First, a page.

- Mississippi State may play three different quarterbacks against LSU.
- LSU's running back by committee has become a committee of one -- Charles Scott.
- Auburn's Mario Fannin could be on the move back to running back.
- Tennessee's special teams woes could get even worse this weekend against Auburn's Robert Dunn.
- Kentucky is going with a new field goal kicker this weekend against Western Kentucky after Lones Seiber missed four field goals in the last game.
Posted by ESPN.com's Chris Low
AUBURN, Ala. -- Robert Dunn isn't the focal part of the Auburn offense. But at this rate, he might end up being the Tigers' best friend on offense this season.
The speedy senior was an illegal block away from returning a punt for a touchdown for the second straight week Saturday in Auburn's 27-13 win over Southern Miss. As it was, Dunn finished with a career-high 103 yards in punt returns and set up 10 of the Tigers' 27 points with long returns.
Their first touchdown came after he weaved his way for 32 yards to the Southern Miss 26-yard line late in the first quarter. And then early in the third quarter, he reversed his field twice and broke free for what appeared to be a touchdown. But an illegal block by freshman Eric Smith (behind the play) brought it back.
The 47-yard return still got the Tigers close enough for a Wes Byrum 52-yard field goal.
"In the past, I was a little more nervous, trying to make something happen every time I got the ball," said Dunn, who returned one 66 yards for a touchdown in the season-opening win over Louisiana-Monroe. "I might have a chance to get 10 yards, but I'd make a wrong cut or go the wrong way and end up losing 10 yards.
"The only thing I'm trying to do now is get the first 10 yards for the offense. If it turns into a 20-, 30-, 40-yard run ... or a touchdown, then that's all good."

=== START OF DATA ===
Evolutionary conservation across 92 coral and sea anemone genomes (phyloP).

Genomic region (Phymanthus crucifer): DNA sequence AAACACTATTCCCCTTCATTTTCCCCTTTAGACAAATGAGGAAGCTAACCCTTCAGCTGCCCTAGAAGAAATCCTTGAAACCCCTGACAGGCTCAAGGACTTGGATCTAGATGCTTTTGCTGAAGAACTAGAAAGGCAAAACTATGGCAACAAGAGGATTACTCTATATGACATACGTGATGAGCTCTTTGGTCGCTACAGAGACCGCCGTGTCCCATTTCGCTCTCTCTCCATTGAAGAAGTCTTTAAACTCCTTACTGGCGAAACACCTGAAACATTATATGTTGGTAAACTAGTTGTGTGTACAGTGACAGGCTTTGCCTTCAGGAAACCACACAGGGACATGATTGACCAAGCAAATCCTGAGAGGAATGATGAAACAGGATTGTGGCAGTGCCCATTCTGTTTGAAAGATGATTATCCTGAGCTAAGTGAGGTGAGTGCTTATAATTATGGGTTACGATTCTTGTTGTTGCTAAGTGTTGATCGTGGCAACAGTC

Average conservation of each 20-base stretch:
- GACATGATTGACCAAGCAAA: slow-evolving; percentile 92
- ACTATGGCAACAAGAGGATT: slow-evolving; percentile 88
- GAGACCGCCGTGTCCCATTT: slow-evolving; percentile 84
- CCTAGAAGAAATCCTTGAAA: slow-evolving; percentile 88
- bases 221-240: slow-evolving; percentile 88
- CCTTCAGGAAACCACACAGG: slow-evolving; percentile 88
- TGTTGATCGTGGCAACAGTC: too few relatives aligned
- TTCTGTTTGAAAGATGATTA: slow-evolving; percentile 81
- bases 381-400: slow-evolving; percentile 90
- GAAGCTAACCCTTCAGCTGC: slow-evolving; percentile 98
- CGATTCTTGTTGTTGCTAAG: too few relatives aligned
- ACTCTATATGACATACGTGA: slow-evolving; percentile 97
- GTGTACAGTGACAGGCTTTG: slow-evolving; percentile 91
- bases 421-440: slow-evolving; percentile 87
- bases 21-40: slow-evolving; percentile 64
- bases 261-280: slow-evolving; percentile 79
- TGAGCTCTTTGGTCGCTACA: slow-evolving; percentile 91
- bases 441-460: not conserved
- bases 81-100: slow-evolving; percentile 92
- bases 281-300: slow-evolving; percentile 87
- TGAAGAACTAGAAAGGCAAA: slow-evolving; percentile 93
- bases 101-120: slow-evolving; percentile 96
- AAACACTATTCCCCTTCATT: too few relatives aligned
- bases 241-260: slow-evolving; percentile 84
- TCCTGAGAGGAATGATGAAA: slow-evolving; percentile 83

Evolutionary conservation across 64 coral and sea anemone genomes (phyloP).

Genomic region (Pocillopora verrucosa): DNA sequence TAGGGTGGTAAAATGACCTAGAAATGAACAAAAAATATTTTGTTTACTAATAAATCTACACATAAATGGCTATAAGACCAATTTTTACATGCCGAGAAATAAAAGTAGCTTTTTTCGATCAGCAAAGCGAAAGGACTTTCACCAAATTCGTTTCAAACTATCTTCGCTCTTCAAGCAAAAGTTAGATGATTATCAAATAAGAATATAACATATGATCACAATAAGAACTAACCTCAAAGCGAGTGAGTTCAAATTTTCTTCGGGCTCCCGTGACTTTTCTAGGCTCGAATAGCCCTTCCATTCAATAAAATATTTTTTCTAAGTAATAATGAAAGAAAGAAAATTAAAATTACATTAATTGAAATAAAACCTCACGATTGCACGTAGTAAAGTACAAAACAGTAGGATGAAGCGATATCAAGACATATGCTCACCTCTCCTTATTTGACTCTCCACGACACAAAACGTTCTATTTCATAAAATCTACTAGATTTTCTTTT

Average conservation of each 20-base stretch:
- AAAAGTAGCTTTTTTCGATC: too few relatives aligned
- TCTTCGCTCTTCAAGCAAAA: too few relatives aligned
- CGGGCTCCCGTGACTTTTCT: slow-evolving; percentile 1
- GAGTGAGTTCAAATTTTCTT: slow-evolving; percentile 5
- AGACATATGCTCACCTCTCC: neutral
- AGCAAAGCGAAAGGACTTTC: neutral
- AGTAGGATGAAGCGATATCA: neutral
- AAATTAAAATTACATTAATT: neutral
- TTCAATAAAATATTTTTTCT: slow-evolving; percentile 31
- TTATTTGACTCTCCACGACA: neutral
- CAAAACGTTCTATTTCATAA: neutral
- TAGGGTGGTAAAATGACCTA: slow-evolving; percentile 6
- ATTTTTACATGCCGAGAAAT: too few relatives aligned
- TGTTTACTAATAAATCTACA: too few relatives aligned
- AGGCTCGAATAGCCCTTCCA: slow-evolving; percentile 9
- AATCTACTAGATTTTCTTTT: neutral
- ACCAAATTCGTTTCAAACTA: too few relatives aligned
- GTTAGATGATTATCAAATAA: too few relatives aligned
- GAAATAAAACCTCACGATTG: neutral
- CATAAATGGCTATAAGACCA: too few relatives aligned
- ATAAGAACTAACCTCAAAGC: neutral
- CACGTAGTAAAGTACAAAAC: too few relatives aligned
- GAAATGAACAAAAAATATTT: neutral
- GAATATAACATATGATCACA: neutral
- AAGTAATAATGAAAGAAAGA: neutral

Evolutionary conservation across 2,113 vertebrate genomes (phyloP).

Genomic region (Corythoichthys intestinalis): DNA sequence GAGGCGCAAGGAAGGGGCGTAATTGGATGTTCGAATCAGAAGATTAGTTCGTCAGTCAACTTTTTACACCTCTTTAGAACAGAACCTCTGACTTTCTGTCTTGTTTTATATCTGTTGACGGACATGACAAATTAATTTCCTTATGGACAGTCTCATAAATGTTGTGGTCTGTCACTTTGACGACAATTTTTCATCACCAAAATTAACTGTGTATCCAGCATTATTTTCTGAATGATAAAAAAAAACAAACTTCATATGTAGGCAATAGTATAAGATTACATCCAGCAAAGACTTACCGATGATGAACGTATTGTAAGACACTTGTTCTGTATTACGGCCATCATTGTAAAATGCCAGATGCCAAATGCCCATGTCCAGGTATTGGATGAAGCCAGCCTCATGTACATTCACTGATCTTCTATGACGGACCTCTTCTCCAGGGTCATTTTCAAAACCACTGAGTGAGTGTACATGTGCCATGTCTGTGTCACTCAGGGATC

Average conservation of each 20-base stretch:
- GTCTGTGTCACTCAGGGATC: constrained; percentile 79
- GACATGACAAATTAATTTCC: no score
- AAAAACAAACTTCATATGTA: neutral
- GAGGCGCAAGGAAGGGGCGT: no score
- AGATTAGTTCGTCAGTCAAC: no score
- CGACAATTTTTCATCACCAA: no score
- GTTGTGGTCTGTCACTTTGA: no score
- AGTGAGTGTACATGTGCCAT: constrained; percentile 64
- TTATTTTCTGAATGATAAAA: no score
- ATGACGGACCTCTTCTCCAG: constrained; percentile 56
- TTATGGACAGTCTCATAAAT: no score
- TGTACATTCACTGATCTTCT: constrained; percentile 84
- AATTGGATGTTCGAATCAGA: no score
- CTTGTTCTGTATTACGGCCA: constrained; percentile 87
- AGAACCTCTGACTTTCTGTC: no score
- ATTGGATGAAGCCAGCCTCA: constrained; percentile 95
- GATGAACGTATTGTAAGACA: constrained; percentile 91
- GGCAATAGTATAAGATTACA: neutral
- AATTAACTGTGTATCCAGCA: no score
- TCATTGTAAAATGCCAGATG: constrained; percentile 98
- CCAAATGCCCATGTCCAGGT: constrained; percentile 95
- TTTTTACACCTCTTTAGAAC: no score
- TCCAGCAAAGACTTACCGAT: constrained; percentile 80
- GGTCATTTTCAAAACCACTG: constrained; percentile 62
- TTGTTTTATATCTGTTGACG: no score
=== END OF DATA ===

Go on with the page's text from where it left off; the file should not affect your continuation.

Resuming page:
Auburn special teams coach Eddie Gran said Dunn's development as a punt returner goes back to the end of last season when "he started to get it."
Dunn said he and the punt return team also worked hard this summer on the "little things, the small details that make the difference."
Dunn jokes that his approach to returning kicks is pretty straight forward.
"I just run to where nobody's at," he said laughing.
He also has an escort of younger players in front of him trying to make a name for themselves.
"What it boils down to is that we've got a whole bunch of young guys who are hungry to be on the field, and those guys are making some great blocks and putting their bodies on the line every time they come out there," Dunn said. "For the most part, I'm just having to make one guy miss and the rest of the guys are blocked on the field."
Tuberville said the Tigers are using as many fresh players on the return team as possible, as well as a lot of offensive players who are used to using their hands.
"Eddie Gran does a good job," Tuberville said. "Each week, you see a different formation. Some people run that formation where they spread it out across the field. So it takes a lot of adjusting and a lot of practice.
"But again, your returner is the guy. You can't have a successful return game unless you have a good punt-block team, a group that can put pressure on the punter, and then a returner that's got confidence in catching it and running in traffic."